Posts

Maslow's Hierarchy of Coaching Needs

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I've been spending a lot of time on coach development over the past 5+ years and have made a number of observations. Primarily, that coaches have different needs and interests and different times . I call it Maslow's Hierarchy of Coaching Needs and, like Maslow's Hierarchy , there is little scientific basis for it. The concept of Maslow's Hierarchy is that someone needs to be satisfied at one level before having the capacity to progress to the next. For beginner coaches, technical is the focus for the first 5 years, then tactical for 5 years, then Sports Science and Sports Medicine for 5 years, then the actual ability to 'coach' after that. 1  For anyone still reading, yes, the 5 years is arbitrary but feels about right. It takes a long time! Now, what are the practical implications of this? Primarily it is related to coach development. A good coach developer knows that coaching skills are critical, and that curiosity is a trait of high performing coaches. But

Coaching for the Future, Today

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I often see questions on coaching forums asking what 'technique' or 'system' should be used for what division. This is a good question and I doubt the questioner is completely satisfied with the wildly contradictory responses they get, but I understand the question. What I don't understand is why there is always such a sense of immediacy. That is, the need to know what to do THIS year. I've never really operated in situations like this. The question I'm usually asking is, what do I have to be able to do next year and the year after.  To a large extent, what athletes can do this year is already with them. Of course, you can change during a season, but really, you are polishing what already exists. While you are polishing what already exists, you also need to be introducing what will be required next year. You don't have to be able to do it perfectly, but the athletes need to learn the fundamentals. While you are polishing and teaching, you also need to en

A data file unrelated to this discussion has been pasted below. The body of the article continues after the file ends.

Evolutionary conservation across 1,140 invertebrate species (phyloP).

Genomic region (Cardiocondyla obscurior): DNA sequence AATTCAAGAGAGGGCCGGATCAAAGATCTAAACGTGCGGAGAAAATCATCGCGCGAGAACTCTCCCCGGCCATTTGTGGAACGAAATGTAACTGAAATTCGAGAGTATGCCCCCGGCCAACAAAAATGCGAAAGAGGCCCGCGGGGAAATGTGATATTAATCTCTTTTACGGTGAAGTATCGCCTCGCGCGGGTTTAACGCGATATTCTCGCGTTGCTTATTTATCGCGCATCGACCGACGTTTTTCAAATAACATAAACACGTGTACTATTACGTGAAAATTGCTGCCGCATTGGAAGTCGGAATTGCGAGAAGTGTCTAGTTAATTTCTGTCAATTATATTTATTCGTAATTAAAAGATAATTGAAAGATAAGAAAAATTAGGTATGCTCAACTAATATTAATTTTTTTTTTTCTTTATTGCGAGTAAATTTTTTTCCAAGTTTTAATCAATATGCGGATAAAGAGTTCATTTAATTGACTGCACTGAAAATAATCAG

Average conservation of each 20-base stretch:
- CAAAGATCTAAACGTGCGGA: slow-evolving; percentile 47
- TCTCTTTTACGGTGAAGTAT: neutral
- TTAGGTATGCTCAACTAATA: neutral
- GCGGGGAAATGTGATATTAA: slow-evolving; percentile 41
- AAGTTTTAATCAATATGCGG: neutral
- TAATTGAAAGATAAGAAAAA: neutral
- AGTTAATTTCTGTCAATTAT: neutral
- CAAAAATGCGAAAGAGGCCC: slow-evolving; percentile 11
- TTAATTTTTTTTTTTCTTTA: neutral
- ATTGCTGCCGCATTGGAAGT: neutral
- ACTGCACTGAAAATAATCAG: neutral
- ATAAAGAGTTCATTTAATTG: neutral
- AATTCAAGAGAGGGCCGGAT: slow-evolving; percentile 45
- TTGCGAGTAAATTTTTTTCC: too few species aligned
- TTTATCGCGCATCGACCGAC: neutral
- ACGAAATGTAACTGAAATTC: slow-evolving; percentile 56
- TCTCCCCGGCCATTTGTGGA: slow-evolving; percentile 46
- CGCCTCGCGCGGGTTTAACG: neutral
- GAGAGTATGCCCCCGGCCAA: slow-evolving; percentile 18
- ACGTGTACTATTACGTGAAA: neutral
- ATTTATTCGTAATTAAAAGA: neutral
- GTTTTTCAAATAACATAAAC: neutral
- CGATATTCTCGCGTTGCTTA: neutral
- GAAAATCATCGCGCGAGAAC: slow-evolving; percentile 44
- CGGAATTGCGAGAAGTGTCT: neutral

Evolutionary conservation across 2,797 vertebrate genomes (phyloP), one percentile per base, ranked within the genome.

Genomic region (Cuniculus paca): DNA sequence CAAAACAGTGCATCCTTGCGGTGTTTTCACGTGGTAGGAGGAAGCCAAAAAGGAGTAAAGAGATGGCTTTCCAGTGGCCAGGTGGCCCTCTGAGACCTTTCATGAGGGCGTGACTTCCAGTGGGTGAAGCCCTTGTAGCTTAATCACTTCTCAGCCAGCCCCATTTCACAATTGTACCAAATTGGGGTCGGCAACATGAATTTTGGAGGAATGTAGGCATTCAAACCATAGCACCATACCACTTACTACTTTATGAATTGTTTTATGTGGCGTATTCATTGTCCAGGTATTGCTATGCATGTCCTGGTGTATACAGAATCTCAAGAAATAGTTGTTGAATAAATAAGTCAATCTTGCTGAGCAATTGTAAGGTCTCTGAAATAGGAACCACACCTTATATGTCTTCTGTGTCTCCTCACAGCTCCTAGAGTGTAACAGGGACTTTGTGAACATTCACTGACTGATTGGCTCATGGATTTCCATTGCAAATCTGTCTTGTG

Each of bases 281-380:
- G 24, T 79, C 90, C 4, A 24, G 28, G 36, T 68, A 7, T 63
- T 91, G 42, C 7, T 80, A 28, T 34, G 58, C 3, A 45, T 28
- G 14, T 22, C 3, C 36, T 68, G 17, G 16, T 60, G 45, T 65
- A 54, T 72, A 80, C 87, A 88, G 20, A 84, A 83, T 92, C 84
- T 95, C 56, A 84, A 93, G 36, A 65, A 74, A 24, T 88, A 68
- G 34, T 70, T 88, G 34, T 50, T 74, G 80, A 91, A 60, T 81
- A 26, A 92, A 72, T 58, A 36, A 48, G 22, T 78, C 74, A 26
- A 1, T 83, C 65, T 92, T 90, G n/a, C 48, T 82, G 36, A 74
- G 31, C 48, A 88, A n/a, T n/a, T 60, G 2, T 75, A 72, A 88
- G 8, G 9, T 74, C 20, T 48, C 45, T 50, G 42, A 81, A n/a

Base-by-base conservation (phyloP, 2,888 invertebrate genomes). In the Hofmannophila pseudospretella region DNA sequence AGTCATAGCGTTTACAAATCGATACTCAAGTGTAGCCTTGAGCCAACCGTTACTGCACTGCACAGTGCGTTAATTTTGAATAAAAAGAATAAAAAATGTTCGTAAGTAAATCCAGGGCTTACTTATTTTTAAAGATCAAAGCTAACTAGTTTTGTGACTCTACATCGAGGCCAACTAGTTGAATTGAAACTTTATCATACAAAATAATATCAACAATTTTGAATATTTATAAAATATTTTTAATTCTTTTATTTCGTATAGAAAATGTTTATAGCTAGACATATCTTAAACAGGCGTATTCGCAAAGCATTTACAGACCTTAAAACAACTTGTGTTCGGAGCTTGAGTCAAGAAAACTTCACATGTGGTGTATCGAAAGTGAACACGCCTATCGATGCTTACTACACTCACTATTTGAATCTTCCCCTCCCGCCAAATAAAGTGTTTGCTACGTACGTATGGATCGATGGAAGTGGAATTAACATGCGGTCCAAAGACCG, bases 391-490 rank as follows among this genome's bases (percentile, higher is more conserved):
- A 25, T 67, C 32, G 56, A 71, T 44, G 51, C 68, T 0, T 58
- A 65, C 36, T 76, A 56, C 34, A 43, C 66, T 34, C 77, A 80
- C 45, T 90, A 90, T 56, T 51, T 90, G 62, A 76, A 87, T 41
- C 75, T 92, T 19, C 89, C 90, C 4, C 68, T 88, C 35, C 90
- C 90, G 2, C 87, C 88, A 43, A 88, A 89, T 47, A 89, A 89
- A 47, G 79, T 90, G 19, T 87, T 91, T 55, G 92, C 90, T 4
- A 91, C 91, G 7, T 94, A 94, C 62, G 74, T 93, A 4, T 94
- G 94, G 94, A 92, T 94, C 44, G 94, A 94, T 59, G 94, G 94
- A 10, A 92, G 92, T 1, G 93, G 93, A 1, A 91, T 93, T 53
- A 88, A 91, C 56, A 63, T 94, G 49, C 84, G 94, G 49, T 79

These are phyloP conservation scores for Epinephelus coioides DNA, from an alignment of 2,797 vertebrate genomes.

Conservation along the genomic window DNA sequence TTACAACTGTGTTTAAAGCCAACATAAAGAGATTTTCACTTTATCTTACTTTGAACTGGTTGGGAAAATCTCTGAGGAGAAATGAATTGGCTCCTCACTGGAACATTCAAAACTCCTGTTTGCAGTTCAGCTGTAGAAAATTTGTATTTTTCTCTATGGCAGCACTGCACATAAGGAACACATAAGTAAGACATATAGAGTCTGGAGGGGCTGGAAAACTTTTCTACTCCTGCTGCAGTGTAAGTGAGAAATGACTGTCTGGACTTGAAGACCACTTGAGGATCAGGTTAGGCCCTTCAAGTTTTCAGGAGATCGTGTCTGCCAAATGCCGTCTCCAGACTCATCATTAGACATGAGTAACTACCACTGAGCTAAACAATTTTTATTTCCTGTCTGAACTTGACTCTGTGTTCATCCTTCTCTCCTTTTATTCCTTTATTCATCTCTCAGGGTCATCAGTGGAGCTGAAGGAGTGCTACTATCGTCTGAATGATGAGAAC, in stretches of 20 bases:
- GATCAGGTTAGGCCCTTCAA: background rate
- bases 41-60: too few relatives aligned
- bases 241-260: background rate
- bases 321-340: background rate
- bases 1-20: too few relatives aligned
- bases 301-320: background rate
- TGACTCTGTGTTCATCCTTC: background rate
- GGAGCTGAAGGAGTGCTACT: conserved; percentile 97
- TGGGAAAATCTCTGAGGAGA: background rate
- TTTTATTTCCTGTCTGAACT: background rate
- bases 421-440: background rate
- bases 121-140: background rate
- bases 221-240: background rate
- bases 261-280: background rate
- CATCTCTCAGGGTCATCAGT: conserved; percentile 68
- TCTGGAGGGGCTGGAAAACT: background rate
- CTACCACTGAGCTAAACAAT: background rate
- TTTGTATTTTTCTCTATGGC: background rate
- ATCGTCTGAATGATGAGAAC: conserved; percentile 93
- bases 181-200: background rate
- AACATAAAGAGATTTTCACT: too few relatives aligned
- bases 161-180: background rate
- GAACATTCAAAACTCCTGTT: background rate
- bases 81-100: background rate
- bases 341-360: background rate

What happens when players miss training?

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I often see discussions in coaching groups about how to manage athletes who do not attend trainings. Usually the discussion is related to how long they should be banned from the court as punishment for not coming to training. Sometimes it is argued that it is not that they are being punished, it is that the players who WERE at training would effectively be punished by not getting to compete even though they had been, presumably, dedicated. Usually I decide not to comment at all. I don't think I could write anything that would be acceptable, because I don't really understand the premise. So, rather than providing advice to someone else, I'll just go through what I would do, and the rationale for it. If players come to practice that is great. If they don't that is a shame because they miss out. I do my best to create an environment that people want to come to because they think there is value If players miss practice the 'punishment' is that they miss out practice

When are you at your best as a coach?